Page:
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Best LIFE-Environment Projects 2010

Best of the best

The EU Member States represented on the LIFE Committee, together with the LIFE Unit, have identified the 13 Best LIFE-Environment projects completed during 2010.

 

Best LIFE Environment Projects

This seventh Best LIFE-Environment Projects’ exercise, follows on from a lengthy identification and evaluation process based on a set of best practice criteria, developed by EU Member States in collaboration with the European Commission.

The objective of the exercise is to help improve the dissemination of LIFE project results by clearly identifying those projects whose results, if widely applied, could have the most positive impact on the environment. The following projects (in chronological order) have been selected by the Member States as "Best of the Best" LIFE Environment projects 2010:

  The 4 "Best of the Best" LIFE Environment Projects 2010
Award Seq-Cure
Integrated systems to enhance sequestration of carbon, producing energy crops by using organic residues
web summary | website
Beneficiary: Centro Ricerche Produzioni Animali - CRPA S.p.A.
Award CLEAN
Converting Laminates into Energy and Aluminium for the benefit of Nature
web summary | website
Beneficiary: SEBSA
Award UME
Ultrasound micro-cut ecosustainable
web summary | website | layman's report
Beneficiary: Iride S.r.l.
Award BIOAGRO
Innovative method for reduction of emissions of green house gases and waste from the agriculture sector
web summary | website | layman's report
Beneficiary: Skånefrö Förvaltnings AB

The following projects (in chronological order) are "Best" LIFE Environment projects 2010:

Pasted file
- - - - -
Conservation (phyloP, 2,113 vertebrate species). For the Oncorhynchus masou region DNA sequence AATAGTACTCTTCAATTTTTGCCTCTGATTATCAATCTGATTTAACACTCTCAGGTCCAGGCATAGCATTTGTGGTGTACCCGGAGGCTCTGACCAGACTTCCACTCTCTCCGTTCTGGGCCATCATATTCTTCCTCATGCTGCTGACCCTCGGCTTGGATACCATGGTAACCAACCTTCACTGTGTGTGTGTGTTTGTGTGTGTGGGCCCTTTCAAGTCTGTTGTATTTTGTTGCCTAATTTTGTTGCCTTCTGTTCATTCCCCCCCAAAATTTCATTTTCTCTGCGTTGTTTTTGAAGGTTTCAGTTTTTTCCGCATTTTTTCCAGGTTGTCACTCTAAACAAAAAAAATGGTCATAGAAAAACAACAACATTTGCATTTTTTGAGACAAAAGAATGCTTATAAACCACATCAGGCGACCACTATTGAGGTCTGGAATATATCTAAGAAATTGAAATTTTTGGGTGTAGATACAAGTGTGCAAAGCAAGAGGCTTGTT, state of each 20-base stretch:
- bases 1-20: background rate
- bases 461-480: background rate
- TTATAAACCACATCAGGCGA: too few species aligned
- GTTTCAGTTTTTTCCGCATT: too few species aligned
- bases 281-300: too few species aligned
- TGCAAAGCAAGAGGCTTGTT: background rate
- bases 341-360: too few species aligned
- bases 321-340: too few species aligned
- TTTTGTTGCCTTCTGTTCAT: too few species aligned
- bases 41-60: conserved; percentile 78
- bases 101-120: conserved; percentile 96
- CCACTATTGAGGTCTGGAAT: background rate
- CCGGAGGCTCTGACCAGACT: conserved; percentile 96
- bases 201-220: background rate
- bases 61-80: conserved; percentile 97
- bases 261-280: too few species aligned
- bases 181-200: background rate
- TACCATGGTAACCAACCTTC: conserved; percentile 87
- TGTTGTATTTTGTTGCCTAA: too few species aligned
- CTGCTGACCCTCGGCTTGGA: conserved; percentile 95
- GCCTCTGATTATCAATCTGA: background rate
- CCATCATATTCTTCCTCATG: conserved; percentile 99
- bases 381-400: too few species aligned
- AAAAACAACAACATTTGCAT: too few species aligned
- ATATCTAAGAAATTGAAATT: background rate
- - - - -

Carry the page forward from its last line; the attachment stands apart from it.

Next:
The 9 "Best" LIFE Environment Projects 2010
Kolisoon
A new automated method for the analysis of Escherichia coli in wastewater effluent
web summary | website | layman's report
Beneficiary: Istituto Superiore di Ricerca e Formazione sui Materiali speciali per le Technologie Avanzate - ISRIM SCarl
OpenMI-LIFE
Bringing the OpenMI-Life
web summary | website
Beneficiary: CEH - Research institution
ECOTEC-STC
Demonstration of a 100% non-toxic hull protection and anti-fouling system contribution to zero emissions to the aquatic environment and saving 3-8 % heavy fuels
web summary | website
Beneficiary: Hydrex N.V.(BE)
WGF-PP
Demonstration of a process to recycle glas fibre waste, placed on rubbish dump, producing Polypropilene composites
web summary
Beneficiary: Befesa Plásticos, S.L.
SPAS
Sound and Particle Absorbing System
web summary | website | layman's report
Beneficiary: Magistrat der Stadt Klagenfurt
BioReGen
Biomass, remediation, re-generation: Re-using brownfields sites for renewable energy crops.
web summary | website
Beneficiary: The University of Teesside's Clean Environment Management Centre (CLEMANCE)
VOICE
Vegetable oil initiative for a cleaner environment 
web summary | website
Beneficiary: University of Florence Centro Ricerca Energie Alternative e Rinnovabili
AWARE
Reducing pesticide-related water pollution by improving crop protection practices: The use of embedded ICT technologies.
web summary | website | layman's report
Beneficiary: CEMAGREF
IDEMS
Integration and Development of Environmental Management Systems
web summary | website | layman's report
Beneficiary: Comune di Ravenna

How were the projects selected?

Scoring of completed LIFE-Environment projects began in the summer of 2004. The system was introduced by the Commission, following an initiative taken by Sweden and the Netherlands. A set of ‘best practice’ criteria was developed in collaboration with the Member States. These criteria included: projects’ contribution to immediate and long-term environmental, economic and social improvements; their degree of innovation and transferability; their relevance to policy and their cost-effectiveness. In view of the importance of these aspects to project success, project beneficiaries are also required to provide an After-LIFE Communication Plan and an Analysis of the long-term benefits of the project with their final report. This information forms an integral part of the evaluation process.

All completed projects were initially technically assessed by the LIFE Unit’s external monitoring team (the Astrale consortium). The monitors ranked all the projects that ended during the reference period (summer 2009 to spring 2010), to produce a first list. The final selection was undertaken by the Member States.


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